Now, the important thing is, only one hydrogen gets transferred per water molecule attack. Now suppose we have one hydrogen atom and one deuterium atom. Now, the one that is preferentially transferred is the one that it is easier to transfer, in which case the deuterium will preferentially stay on the oxygen because the ease of transfer depends on the bond strength. While the strength of a chemical bond starts out depending only on the electromagnetic forces, which will be the same for hydrogen and deuterium, that strength is reduced by the zero point vibrational energy, which is required by quantum mechanics. There is something called the Uncertainty Principle that says that two objects at the quantum level cannot be an exact distance from each other, because then they would have exact position, and exact momentum (zero). Accordingly, the bonds have to vibrate, and the energy of the vibration happens to depend on the mass of the atoms. The bond to hydrogen vibrates the fastest, so less energy is subtracted for deuterium. That means that deuterium is more likely to remain on the regenerated water molecule. This is an example of the chemical isotope effect.

There are other ways of enriching deuterium from water. The one usually considered for planetary bodies is that as water vapour rises, solar winds will blow off some water or UV radiation will break a oxygen – hydrogen bond, and knock the hydroden atom to space. Since deuterium is heavier, it is slightly less likely to get to the top. The problem with this is that the evidence does not back up the solar wind concept (it does happen, but not enough) and if the UV splitting of water is the reason, then there should be an excess of oxygen on the planet. That could work for Earth, but Earth has the least deuterium enrichment of the rocky planets. If it were the way Venus got its huge deuterium enhancement, there had to be a huge ocean initially, and if that is used to explain why there is so much deuterium, then where is the oxygen?

Suppose the deuterium levels in a planet’s hydrogen supply is primarily due to the chemical isotope effect, what would you expect? If the model of atmospheric formation noted in the previous post is correct, the enrichment would depend on the gas to water ratio. The planet with the lowest ratio, i.e. minimal gas/water would have the least enrichment, and vice versa. Earth has the least enrichment. The planet with the highest ratio, i.e. the least water to make gas, would have the greatest enrichment, and here we see that Venus has a huge deuterium enrichment, and very little water (that little is bound up in sulphuric acid in the atmosphere). It is quite comforting when a theory predicts something that was not intended. If this is correct, Venus never had much water on the surface because what it accreted in this hotter zone was used to make the greater atmosphere.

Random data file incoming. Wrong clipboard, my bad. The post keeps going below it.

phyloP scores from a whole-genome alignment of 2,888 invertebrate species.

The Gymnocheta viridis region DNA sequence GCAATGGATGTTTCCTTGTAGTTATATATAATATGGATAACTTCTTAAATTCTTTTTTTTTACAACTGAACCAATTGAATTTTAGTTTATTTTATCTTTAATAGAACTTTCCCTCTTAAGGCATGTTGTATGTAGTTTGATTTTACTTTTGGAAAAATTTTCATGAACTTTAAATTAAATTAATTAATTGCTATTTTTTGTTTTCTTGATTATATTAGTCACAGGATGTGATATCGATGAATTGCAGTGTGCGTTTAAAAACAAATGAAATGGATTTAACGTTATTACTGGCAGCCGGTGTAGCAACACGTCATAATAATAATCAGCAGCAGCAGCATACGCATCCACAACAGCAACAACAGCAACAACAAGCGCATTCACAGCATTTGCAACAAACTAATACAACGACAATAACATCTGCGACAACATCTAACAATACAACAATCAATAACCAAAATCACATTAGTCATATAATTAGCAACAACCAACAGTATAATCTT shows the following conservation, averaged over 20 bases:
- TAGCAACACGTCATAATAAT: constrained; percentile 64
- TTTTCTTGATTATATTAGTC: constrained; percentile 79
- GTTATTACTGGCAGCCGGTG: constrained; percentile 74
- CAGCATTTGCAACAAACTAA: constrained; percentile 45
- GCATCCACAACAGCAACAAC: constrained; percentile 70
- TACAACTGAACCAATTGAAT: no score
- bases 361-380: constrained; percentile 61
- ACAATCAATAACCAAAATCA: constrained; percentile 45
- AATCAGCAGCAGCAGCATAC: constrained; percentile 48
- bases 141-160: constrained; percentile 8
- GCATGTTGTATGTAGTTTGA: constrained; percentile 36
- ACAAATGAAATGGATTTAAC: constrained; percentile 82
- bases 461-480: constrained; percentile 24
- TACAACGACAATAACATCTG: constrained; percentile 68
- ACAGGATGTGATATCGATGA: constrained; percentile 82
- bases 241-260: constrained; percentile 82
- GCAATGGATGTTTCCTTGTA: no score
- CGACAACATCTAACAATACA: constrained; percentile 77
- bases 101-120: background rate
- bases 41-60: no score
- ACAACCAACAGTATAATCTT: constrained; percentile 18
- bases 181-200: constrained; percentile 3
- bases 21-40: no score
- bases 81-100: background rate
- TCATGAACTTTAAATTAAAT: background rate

# Chemical Reactivity and the Hammett Equation

This post is being presented as a background explanation for the post above. If you have no interest in chemistry, ignore this post.

The Hammett equation is an empirical relationship that relates the effect of a distant substituent in a molecule with the reactive centre. Such a centre might react with something, or be in equilibrium with another form. An example of the latter could be an acid or an amine, which could be in equilibrium with its ionized form, thus

X – H ⇋ X- + H+

Now, further suppose X is part of a molecular structure where some distance away there is a substituent Y, in which case

Y—-X – H ⇋ Y—-X- + H+

and —- is the hydrocarbon structure separating X and Y. Now it is observed that different Y can alter the equilibrium position or rate of reaction of the function X, and the reason is, the substituent alters the potential energy of electrons around wherever it is attached, and that alters to a lesser degree the potential energy around the next carbon atom, and so on. Thus the effect attenuates with distance. There are two complicating factors.

The first is what is called (in my opinion, misleadingly) electron delocalization. It is well known that carbon-carbon double bonds can “delocalize”. What that means is, if you have a molecule with a structure C=C-C(+/-) , where (+/-) means there is either a positive or negative electric charge (or the start of another double bond) on the third carbon atom, then the molecule behaves as if it were C-C-C with two additional electrons that make the bonds effectively 1.5 bonds, and half the charge is at each end. That particular system is called allyl.

The Hammett equation

log(K/Ko) = ρσ